Banned from the core
As a lot of people say in this industry, boring tech is what makes money. This is a well accepted principal in many operations teams.
Banned from the DBA
Again, well accepted principle that “thou shalt not run a database inside a container”. Don’t do it, end of story.
A Personal Opinion
This article is a mixture of facts and personal opinions. Some are justified, but it seems like the person writing it is looking at the problem a bit too emotionally. Obviously they’ve been bitten badly by a rush to implement Docker without proper assessment. From my personal experience the measured approach of putting smaller services in Docker has worked well for us. Some production critical services do run in Docker and we’ve had issues with them, but the blast radius has been contained (pun intended) and we’ve learned some valuable lessons along the way that help us as an organisation transition.
Docker applications should be run in auto-scaling groups. (Note: We’re not fully there yet). Whenever an instance is crashed, it’s automatically replaced within 5 minutes. No manual action required. Self healing.
Ok now I understand why the author is upset. This is a good lesson to learn, something to be trialled out not used in production for 12 different applications before finding out.
The orchestration systems to achieve that currently do not exist. (That’s where Nomad/Mesos/Kubernetes will eventually come in, there are not good enough in their present state).
Plenty of companies are using these today in Production. Plus there’s also AWS’s offering EC2 Container Service (ECS). While not as good as the others listed, it works and integrates nicely with AutoScaling Groups and Elastic Load Balancers.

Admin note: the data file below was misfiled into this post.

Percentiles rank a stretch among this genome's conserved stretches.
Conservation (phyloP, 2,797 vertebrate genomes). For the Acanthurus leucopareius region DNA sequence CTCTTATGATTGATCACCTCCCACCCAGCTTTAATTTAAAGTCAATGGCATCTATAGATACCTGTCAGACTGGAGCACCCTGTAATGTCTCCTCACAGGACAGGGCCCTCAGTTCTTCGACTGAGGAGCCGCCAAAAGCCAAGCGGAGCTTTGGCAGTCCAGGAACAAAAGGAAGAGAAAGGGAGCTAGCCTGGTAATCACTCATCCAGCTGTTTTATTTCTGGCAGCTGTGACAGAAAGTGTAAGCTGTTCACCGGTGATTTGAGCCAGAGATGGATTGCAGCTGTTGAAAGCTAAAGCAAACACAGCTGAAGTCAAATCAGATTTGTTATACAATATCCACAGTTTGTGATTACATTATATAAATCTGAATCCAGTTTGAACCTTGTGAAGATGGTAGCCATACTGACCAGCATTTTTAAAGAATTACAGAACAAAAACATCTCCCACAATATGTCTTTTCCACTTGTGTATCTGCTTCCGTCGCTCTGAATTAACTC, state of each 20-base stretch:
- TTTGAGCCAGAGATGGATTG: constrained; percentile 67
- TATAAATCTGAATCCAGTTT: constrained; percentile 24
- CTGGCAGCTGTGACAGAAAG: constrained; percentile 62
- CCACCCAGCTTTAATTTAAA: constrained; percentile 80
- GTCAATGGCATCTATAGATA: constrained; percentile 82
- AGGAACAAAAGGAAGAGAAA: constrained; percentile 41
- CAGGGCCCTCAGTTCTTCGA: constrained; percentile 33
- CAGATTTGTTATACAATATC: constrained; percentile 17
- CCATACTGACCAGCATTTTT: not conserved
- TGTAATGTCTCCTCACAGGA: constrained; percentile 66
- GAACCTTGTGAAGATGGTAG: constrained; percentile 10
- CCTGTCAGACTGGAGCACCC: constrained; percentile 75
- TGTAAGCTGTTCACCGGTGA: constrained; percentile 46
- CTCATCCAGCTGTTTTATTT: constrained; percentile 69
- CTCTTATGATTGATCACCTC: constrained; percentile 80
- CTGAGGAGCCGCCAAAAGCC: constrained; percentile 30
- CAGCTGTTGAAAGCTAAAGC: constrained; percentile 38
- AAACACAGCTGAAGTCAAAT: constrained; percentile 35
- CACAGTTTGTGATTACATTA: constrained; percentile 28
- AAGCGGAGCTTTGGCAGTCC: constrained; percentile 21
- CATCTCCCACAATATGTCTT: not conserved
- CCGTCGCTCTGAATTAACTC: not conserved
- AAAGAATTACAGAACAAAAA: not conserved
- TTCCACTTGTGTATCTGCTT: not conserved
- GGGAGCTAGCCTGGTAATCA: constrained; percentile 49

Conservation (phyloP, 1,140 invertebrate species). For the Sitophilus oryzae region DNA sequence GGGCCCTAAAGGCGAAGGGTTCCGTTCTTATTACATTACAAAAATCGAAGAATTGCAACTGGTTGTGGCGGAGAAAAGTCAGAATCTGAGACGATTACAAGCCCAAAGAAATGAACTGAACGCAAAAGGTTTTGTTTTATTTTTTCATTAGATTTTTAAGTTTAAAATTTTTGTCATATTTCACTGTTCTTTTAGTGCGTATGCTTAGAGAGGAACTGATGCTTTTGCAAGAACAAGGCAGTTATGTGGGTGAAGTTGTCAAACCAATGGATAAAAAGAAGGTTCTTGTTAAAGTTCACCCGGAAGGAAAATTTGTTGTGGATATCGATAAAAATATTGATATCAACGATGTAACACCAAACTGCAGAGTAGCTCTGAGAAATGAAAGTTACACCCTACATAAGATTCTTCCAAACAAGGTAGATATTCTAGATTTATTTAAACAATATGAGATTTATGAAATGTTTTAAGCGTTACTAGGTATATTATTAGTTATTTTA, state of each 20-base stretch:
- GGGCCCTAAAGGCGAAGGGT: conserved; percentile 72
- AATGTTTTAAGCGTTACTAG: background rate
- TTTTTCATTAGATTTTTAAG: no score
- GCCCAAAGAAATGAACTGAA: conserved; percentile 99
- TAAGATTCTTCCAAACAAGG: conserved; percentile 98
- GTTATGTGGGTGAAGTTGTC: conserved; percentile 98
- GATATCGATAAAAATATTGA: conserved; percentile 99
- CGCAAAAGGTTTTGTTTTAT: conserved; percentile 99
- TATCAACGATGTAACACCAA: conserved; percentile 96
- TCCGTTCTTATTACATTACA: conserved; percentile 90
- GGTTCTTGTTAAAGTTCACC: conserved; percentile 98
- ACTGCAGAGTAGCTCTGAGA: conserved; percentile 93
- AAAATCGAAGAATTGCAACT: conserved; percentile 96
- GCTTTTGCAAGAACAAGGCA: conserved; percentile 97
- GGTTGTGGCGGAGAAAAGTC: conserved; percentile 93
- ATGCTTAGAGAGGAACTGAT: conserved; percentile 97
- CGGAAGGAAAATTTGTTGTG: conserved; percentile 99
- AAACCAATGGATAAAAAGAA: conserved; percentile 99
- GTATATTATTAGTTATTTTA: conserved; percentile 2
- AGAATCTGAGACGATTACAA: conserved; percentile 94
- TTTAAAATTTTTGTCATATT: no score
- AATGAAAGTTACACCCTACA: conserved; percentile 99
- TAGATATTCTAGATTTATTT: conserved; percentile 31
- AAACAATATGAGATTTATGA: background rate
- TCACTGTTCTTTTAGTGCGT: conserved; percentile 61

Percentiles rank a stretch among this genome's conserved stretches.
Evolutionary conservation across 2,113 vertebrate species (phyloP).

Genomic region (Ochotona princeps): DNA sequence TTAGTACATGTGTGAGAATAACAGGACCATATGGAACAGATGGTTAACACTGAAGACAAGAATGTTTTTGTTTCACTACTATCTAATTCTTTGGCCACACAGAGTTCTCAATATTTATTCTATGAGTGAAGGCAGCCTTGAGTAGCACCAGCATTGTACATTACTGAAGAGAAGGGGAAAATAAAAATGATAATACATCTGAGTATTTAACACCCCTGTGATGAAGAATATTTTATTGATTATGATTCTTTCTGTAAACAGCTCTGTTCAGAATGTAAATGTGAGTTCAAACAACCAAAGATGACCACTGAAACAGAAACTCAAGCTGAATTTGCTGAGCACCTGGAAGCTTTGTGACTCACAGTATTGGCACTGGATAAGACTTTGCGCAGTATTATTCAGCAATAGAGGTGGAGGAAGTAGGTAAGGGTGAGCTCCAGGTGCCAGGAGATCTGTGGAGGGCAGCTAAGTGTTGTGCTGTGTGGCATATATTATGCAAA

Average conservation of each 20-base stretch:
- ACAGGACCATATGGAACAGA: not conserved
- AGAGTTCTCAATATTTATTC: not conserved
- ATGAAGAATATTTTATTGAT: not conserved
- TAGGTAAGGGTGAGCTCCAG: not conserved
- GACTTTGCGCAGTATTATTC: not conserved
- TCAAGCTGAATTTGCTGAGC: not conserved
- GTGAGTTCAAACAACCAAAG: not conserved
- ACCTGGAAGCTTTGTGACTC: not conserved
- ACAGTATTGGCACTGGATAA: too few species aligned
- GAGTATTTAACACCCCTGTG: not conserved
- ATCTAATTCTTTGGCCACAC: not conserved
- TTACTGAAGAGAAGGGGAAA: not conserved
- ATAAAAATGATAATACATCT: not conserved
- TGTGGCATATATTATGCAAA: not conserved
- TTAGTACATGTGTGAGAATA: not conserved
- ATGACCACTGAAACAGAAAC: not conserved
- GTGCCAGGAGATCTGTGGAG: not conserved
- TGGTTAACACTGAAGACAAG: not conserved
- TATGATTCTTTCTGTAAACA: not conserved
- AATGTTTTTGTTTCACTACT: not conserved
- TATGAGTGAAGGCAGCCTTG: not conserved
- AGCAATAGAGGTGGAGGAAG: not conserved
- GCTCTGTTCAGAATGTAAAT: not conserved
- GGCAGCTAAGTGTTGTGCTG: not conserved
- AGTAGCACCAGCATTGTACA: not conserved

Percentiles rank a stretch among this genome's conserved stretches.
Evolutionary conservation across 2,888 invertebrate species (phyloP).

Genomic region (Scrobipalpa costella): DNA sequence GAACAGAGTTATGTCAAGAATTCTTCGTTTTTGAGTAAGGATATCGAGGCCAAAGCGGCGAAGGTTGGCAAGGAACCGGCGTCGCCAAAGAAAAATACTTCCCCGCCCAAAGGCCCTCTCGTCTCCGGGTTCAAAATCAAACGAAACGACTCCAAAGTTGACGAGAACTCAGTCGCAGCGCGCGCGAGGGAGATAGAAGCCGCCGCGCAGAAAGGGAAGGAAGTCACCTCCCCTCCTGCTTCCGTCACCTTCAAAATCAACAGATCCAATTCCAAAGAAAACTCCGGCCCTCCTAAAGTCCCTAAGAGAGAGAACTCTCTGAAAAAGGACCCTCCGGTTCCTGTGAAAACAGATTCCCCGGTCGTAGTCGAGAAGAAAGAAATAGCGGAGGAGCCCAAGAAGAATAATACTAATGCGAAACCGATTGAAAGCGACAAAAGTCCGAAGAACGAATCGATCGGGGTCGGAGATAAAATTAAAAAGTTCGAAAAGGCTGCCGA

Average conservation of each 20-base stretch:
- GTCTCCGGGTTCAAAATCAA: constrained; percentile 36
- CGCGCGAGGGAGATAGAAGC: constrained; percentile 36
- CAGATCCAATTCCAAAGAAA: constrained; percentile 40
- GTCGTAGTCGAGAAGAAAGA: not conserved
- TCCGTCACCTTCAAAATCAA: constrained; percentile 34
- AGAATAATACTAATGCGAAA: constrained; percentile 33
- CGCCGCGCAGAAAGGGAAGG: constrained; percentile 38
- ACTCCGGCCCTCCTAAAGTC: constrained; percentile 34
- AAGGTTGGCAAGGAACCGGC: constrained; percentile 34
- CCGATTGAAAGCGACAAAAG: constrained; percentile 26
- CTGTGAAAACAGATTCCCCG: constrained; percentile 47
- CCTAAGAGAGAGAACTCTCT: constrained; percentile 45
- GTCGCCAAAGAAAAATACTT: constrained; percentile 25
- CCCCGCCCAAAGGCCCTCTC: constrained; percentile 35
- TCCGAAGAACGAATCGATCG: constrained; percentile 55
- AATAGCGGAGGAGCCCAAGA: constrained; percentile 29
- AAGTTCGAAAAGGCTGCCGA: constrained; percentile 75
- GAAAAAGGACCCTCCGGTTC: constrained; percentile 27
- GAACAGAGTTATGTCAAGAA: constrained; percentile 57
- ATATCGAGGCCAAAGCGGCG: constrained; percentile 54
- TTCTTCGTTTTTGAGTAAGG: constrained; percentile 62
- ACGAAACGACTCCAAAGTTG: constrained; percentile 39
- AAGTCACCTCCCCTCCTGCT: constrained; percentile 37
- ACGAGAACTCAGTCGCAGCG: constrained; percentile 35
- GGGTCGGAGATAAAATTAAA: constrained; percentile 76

There are a number of valid problems with Docker raised by the author.
- Docker API changes with every release.
- Support for releases is short, requiring users to upgrade to fix bugs.
- Docker maintained services are not stable.
- The state of orchestration for Docker is still relatively immature.
- Transitioning to any new technology is hard. Especially when that technology requires a shift in how you architect and build systems.
But I’m optimistic that it’s possible to overcome these all in the short and long term.
Lots of feedback on reddit about my post, which I love. There were a couple of points I probably didn’t make clear enough so here goes.
I was not intending in anyway to be condescending to the author of the original post, Thehftguy. I apologise if this has caused any offence.
My intent was to show how I consider Docker to be production ready for our organisation (because we are using it), but to concede there are a number of problems with it. Production ready means different things to different organisations, it’s important that each makes their own decision. I’m not trying to advocate that Docker is production ready for everybody, it’s not. I am trying to give people all the information they need to make the decision themselves by correcting some of the factual innacuracies and misleading statements in Thehftguy’s post.
Edit 2 6/11/16
An earlier version of this blog post implied that the Docker API was not backwards compatible. Docker were at pains to point out to me this is not true, so the post has been changed to clarify that position.